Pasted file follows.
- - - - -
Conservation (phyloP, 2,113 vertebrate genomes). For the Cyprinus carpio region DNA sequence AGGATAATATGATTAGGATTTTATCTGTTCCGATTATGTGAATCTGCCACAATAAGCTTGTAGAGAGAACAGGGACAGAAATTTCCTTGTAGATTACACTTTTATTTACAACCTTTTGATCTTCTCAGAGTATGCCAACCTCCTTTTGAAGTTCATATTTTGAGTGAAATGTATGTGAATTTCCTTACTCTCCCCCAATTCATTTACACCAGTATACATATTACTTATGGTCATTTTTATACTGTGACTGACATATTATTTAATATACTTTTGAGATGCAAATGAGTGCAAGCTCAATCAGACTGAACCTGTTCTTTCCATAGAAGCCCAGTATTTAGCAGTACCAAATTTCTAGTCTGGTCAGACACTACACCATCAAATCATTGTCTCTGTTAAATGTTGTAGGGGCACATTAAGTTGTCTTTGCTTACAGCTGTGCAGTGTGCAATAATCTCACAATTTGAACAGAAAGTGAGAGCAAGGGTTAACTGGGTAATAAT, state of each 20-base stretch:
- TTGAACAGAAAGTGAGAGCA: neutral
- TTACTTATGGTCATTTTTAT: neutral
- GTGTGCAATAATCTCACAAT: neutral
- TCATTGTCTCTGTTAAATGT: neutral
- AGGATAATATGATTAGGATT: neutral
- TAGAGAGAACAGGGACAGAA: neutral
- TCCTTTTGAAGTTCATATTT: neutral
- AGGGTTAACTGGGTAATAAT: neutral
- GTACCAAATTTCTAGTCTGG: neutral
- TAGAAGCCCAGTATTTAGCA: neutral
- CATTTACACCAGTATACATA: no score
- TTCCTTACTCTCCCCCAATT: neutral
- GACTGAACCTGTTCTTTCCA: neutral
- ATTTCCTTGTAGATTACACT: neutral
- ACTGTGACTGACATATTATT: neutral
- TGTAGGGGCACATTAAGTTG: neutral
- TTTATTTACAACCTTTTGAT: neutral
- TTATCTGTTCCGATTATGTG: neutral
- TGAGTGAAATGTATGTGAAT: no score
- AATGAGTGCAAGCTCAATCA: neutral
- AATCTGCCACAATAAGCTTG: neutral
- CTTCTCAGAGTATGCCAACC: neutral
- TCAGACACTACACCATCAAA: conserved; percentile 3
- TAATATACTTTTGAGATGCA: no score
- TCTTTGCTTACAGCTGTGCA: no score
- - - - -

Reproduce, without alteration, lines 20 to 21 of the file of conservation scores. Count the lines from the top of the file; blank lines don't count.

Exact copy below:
- TGAGTGAAATGTATGTGAAT: no score
- AATGAGTGCAAGCTCAATCA: neutral